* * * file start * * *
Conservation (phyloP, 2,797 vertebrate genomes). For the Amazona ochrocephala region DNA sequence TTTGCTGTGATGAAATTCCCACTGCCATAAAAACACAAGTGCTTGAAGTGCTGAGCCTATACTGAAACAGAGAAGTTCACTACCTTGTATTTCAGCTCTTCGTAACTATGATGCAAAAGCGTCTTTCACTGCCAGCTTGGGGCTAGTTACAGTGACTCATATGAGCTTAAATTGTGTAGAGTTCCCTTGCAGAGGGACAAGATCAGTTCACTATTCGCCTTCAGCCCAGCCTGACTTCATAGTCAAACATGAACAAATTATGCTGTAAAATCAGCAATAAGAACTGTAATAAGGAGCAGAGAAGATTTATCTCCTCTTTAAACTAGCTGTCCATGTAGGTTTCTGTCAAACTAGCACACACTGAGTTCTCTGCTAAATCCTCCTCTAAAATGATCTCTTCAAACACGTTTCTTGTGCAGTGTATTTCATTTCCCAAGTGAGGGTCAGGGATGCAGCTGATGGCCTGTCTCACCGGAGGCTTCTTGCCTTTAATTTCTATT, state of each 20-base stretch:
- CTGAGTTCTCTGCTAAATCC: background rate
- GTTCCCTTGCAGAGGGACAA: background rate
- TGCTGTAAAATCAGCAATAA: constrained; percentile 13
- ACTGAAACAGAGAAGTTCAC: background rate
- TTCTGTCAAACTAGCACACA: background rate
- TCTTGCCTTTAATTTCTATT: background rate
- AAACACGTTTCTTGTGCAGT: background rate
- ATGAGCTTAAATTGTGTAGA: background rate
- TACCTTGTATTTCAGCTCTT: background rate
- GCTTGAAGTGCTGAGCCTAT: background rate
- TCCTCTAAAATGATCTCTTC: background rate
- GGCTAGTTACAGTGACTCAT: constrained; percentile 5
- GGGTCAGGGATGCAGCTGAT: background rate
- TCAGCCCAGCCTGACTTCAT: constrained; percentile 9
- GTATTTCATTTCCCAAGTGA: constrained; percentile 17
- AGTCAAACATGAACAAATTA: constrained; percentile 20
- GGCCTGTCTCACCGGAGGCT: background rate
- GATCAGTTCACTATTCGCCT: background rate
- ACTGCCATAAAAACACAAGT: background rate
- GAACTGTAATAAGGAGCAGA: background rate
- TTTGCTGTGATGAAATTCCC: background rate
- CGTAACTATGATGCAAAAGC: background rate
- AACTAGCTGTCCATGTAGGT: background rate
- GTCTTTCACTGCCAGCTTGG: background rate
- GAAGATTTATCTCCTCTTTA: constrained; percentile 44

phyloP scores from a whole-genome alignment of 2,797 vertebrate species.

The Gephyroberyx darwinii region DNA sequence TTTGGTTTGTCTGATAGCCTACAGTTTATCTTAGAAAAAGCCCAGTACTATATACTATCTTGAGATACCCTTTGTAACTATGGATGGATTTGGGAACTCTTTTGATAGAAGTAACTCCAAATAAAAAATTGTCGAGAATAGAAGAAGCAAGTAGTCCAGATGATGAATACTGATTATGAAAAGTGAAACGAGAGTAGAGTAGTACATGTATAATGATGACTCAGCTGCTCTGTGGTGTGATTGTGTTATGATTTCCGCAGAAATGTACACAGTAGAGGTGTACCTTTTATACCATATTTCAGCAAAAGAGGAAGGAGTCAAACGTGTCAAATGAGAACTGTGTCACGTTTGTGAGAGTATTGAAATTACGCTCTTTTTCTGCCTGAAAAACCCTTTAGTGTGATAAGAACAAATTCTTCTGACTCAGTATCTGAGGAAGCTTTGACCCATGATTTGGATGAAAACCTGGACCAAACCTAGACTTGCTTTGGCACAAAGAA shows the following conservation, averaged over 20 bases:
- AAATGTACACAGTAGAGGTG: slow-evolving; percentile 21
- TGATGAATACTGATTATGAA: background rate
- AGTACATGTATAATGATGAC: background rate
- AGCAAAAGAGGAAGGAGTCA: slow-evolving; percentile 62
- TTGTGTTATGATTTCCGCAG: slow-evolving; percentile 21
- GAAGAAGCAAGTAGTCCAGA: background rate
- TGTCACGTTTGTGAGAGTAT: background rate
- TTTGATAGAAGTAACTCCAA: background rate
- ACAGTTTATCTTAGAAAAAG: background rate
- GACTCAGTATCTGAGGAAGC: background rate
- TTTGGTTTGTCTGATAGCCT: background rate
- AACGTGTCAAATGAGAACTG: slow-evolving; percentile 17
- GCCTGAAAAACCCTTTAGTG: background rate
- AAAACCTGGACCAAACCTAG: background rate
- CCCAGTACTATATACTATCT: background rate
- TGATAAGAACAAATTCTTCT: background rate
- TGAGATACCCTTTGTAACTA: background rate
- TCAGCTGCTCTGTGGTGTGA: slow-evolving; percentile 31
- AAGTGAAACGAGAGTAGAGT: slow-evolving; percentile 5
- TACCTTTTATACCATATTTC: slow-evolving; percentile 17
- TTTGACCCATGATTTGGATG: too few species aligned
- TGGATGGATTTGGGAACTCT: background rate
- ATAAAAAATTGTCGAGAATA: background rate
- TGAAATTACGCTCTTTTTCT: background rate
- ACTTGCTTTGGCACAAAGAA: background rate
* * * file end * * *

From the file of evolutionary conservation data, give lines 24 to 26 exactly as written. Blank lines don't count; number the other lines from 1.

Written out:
- AACTAGCTGTCCATGTAGGT: background rate
- GTCTTTCACTGCCAGCTTGG: background rate
- GAAGATTTATCTCCTCTTTA: constrained; percentile 44